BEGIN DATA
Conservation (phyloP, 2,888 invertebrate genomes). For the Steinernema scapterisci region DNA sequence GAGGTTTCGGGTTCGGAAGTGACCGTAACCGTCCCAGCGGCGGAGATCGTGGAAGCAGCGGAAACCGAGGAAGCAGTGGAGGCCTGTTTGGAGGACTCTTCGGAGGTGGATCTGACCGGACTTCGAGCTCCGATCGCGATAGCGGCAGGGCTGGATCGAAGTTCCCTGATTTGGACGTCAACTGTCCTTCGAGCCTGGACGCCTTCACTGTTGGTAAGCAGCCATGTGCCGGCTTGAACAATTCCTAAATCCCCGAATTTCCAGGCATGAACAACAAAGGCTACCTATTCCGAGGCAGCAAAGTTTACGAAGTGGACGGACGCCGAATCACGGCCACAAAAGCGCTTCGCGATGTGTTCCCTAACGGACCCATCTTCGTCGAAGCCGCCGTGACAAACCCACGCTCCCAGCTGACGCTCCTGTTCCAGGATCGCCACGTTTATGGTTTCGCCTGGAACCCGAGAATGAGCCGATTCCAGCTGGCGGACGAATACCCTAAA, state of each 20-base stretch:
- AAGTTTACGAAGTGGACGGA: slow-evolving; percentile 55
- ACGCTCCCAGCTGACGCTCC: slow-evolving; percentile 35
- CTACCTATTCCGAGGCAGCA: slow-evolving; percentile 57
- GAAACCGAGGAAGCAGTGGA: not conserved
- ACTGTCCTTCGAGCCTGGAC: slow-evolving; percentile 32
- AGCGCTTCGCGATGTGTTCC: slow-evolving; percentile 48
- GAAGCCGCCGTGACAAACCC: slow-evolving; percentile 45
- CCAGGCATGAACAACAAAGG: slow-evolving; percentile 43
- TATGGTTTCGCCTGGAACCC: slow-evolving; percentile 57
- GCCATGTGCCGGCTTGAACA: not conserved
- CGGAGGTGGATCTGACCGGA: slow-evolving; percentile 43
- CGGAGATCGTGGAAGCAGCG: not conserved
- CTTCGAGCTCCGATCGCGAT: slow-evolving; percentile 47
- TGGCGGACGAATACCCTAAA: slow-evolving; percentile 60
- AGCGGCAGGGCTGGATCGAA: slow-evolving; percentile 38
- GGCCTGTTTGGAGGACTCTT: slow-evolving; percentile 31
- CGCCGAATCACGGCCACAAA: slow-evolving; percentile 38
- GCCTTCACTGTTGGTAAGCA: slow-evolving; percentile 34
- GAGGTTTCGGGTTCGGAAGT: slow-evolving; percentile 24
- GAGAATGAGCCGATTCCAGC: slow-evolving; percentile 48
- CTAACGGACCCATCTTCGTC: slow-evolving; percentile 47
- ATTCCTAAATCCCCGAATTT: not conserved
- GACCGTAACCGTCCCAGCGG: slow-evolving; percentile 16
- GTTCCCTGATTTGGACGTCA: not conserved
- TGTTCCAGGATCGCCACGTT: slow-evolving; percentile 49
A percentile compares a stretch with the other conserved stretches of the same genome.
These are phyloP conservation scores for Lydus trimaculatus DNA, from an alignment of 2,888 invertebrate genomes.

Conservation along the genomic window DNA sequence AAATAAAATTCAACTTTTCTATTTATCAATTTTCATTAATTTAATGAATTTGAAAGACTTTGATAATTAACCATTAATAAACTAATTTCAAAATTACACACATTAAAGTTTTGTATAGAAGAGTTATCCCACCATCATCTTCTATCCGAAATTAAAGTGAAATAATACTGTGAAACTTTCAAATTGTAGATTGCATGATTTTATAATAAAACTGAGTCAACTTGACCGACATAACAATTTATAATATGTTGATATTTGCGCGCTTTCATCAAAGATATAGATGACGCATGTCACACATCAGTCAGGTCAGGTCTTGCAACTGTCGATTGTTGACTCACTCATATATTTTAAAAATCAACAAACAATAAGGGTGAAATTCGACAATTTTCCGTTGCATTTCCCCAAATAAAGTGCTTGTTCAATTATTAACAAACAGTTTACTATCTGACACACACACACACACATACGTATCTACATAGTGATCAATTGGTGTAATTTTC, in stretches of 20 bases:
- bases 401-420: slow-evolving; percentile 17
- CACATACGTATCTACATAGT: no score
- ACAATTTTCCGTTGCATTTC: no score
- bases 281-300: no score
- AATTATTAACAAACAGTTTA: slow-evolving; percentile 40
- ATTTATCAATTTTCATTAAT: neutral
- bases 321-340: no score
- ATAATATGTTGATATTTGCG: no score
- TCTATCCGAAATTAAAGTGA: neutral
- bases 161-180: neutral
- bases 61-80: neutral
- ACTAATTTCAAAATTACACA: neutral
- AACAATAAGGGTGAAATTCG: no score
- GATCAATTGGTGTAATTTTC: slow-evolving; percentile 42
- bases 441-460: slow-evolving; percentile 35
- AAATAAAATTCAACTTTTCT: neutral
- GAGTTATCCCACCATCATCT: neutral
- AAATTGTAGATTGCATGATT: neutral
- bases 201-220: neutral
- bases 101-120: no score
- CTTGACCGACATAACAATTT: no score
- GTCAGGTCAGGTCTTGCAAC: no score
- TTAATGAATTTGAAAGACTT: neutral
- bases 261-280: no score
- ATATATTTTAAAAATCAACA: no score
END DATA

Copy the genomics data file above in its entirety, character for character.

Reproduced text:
Conservation (phyloP, 2,888 invertebrate genomes). For the Steinernema scapterisci region DNA sequence GAGGTTTCGGGTTCGGAAGTGACCGTAACCGTCCCAGCGGCGGAGATCGTGGAAGCAGCGGAAACCGAGGAAGCAGTGGAGGCCTGTTTGGAGGACTCTTCGGAGGTGGATCTGACCGGACTTCGAGCTCCGATCGCGATAGCGGCAGGGCTGGATCGAAGTTCCCTGATTTGGACGTCAACTGTCCTTCGAGCCTGGACGCCTTCACTGTTGGTAAGCAGCCATGTGCCGGCTTGAACAATTCCTAAATCCCCGAATTTCCAGGCATGAACAACAAAGGCTACCTATTCCGAGGCAGCAAAGTTTACGAAGTGGACGGACGCCGAATCACGGCCACAAAAGCGCTTCGCGATGTGTTCCCTAACGGACCCATCTTCGTCGAAGCCGCCGTGACAAACCCACGCTCCCAGCTGACGCTCCTGTTCCAGGATCGCCACGTTTATGGTTTCGCCTGGAACCCGAGAATGAGCCGATTCCAGCTGGCGGACGAATACCCTAAA, state of each 20-base stretch:
- AAGTTTACGAAGTGGACGGA: slow-evolving; percentile 55
- ACGCTCCCAGCTGACGCTCC: slow-evolving; percentile 35
- CTACCTATTCCGAGGCAGCA: slow-evolving; percentile 57
- GAAACCGAGGAAGCAGTGGA: not conserved
- ACTGTCCTTCGAGCCTGGAC: slow-evolving; percentile 32
- AGCGCTTCGCGATGTGTTCC: slow-evolving; percentile 48
- GAAGCCGCCGTGACAAACCC: slow-evolving; percentile 45
- CCAGGCATGAACAACAAAGG: slow-evolving; percentile 43
- TATGGTTTCGCCTGGAACCC: slow-evolving; percentile 57
- GCCATGTGCCGGCTTGAACA: not conserved
- CGGAGGTGGATCTGACCGGA: slow-evolving; percentile 43
- CGGAGATCGTGGAAGCAGCG: not conserved
- CTTCGAGCTCCGATCGCGAT: slow-evolving; percentile 47
- TGGCGGACGAATACCCTAAA: slow-evolving; percentile 60
- AGCGGCAGGGCTGGATCGAA: slow-evolving; percentile 38
- GGCCTGTTTGGAGGACTCTT: slow-evolving; percentile 31
- CGCCGAATCACGGCCACAAA: slow-evolving; percentile 38
- GCCTTCACTGTTGGTAAGCA: slow-evolving; percentile 34
- GAGGTTTCGGGTTCGGAAGT: slow-evolving; percentile 24
- GAGAATGAGCCGATTCCAGC: slow-evolving; percentile 48
- CTAACGGACCCATCTTCGTC: slow-evolving; percentile 47
- ATTCCTAAATCCCCGAATTT: not conserved
- GACCGTAACCGTCCCAGCGG: slow-evolving; percentile 16
- GTTCCCTGATTTGGACGTCA: not conserved
- TGTTCCAGGATCGCCACGTT: slow-evolving; percentile 49
A percentile compares a stretch with the other conserved stretches of the same genome.
These are phyloP conservation scores for Lydus trimaculatus DNA, from an alignment of 2,888 invertebrate genomes.

Conservation along the genomic window DNA sequence AAATAAAATTCAACTTTTCTATTTATCAATTTTCATTAATTTAATGAATTTGAAAGACTTTGATAATTAACCATTAATAAACTAATTTCAAAATTACACACATTAAAGTTTTGTATAGAAGAGTTATCCCACCATCATCTTCTATCCGAAATTAAAGTGAAATAATACTGTGAAACTTTCAAATTGTAGATTGCATGATTTTATAATAAAACTGAGTCAACTTGACCGACATAACAATTTATAATATGTTGATATTTGCGCGCTTTCATCAAAGATATAGATGACGCATGTCACACATCAGTCAGGTCAGGTCTTGCAACTGTCGATTGTTGACTCACTCATATATTTTAAAAATCAACAAACAATAAGGGTGAAATTCGACAATTTTCCGTTGCATTTCCCCAAATAAAGTGCTTGTTCAATTATTAACAAACAGTTTACTATCTGACACACACACACACACATACGTATCTACATAGTGATCAATTGGTGTAATTTTC, in stretches of 20 bases:
- bases 401-420: slow-evolving; percentile 17
- CACATACGTATCTACATAGT: no score
- ACAATTTTCCGTTGCATTTC: no score
- bases 281-300: no score
- AATTATTAACAAACAGTTTA: slow-evolving; percentile 40
- ATTTATCAATTTTCATTAAT: neutral
- bases 321-340: no score
- ATAATATGTTGATATTTGCG: no score
- TCTATCCGAAATTAAAGTGA: neutral
- bases 161-180: neutral
- bases 61-80: neutral
- ACTAATTTCAAAATTACACA: neutral
- AACAATAAGGGTGAAATTCG: no score
- GATCAATTGGTGTAATTTTC: slow-evolving; percentile 42
- bases 441-460: slow-evolving; percentile 35
- AAATAAAATTCAACTTTTCT: neutral
- GAGTTATCCCACCATCATCT: neutral
- AAATTGTAGATTGCATGATT: neutral
- bases 201-220: neutral
- bases 101-120: no score
- CTTGACCGACATAACAATTT: no score
- GTCAGGTCAGGTCTTGCAAC: no score
- TTAATGAATTTGAAAGACTT: neutral
- bases 261-280: no score
- ATATATTTTAAAAATCAACA: no score